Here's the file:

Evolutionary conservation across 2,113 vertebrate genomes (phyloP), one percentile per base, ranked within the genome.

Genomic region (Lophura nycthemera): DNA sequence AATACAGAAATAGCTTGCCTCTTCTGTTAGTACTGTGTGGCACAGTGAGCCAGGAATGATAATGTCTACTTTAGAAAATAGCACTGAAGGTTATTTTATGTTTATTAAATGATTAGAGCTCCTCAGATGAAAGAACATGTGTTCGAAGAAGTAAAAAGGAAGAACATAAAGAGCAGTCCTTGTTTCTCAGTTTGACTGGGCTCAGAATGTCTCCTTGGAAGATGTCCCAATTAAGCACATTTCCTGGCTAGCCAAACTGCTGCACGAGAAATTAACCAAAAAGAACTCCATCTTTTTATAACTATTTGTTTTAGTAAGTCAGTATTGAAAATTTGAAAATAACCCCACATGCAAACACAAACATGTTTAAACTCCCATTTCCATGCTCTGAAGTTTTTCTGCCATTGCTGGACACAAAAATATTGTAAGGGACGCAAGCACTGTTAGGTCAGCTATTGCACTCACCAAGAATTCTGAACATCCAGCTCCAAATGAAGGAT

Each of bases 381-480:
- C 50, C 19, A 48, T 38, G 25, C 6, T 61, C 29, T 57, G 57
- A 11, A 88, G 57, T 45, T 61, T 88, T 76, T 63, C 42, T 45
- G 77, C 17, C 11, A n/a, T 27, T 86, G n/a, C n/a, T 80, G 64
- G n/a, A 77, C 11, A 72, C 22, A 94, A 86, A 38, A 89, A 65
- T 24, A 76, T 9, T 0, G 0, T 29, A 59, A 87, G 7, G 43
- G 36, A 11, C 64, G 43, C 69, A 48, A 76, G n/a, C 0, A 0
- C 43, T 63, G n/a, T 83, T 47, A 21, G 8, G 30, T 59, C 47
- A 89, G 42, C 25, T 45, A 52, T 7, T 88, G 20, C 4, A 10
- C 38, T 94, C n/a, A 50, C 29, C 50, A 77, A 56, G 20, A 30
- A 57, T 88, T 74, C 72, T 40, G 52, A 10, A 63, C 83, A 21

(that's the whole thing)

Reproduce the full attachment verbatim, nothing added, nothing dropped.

Evolutionary conservation across 2,113 vertebrate genomes (phyloP), one percentile per base, ranked within the genome.

Genomic region (Lophura nycthemera): DNA sequence AATACAGAAATAGCTTGCCTCTTCTGTTAGTACTGTGTGGCACAGTGAGCCAGGAATGATAATGTCTACTTTAGAAAATAGCACTGAAGGTTATTTTATGTTTATTAAATGATTAGAGCTCCTCAGATGAAAGAACATGTGTTCGAAGAAGTAAAAAGGAAGAACATAAAGAGCAGTCCTTGTTTCTCAGTTTGACTGGGCTCAGAATGTCTCCTTGGAAGATGTCCCAATTAAGCACATTTCCTGGCTAGCCAAACTGCTGCACGAGAAATTAACCAAAAAGAACTCCATCTTTTTATAACTATTTGTTTTAGTAAGTCAGTATTGAAAATTTGAAAATAACCCCACATGCAAACACAAACATGTTTAAACTCCCATTTCCATGCTCTGAAGTTTTTCTGCCATTGCTGGACACAAAAATATTGTAAGGGACGCAAGCACTGTTAGGTCAGCTATTGCACTCACCAAGAATTCTGAACATCCAGCTCCAAATGAAGGAT

Each of bases 381-480:
- C 50, C 19, A 48, T 38, G 25, C 6, T 61, C 29, T 57, G 57
- A 11, A 88, G 57, T 45, T 61, T 88, T 76, T 63, C 42, T 45
- G 77, C 17, C 11, A n/a, T 27, T 86, G n/a, C n/a, T 80, G 64
- G n/a, A 77, C 11, A 72, C 22, A 94, A 86, A 38, A 89, A 65
- T 24, A 76, T 9, T 0, G 0, T 29, A 59, A 87, G 7, G 43
- G 36, A 11, C 64, G 43, C 69, A 48, A 76, G n/a, C 0, A 0
- C 43, T 63, G n/a, T 83, T 47, A 21, G 8, G 30, T 59, C 47
- A 89, G 42, C 25, T 45, A 52, T 7, T 88, G 20, C 4, A 10
- C 38, T 94, C n/a, A 50, C 29, C 50, A 77, A 56, G 20, A 30
- A 57, T 88, T 74, C 72, T 40, G 52, A 10, A 63, C 83, A 21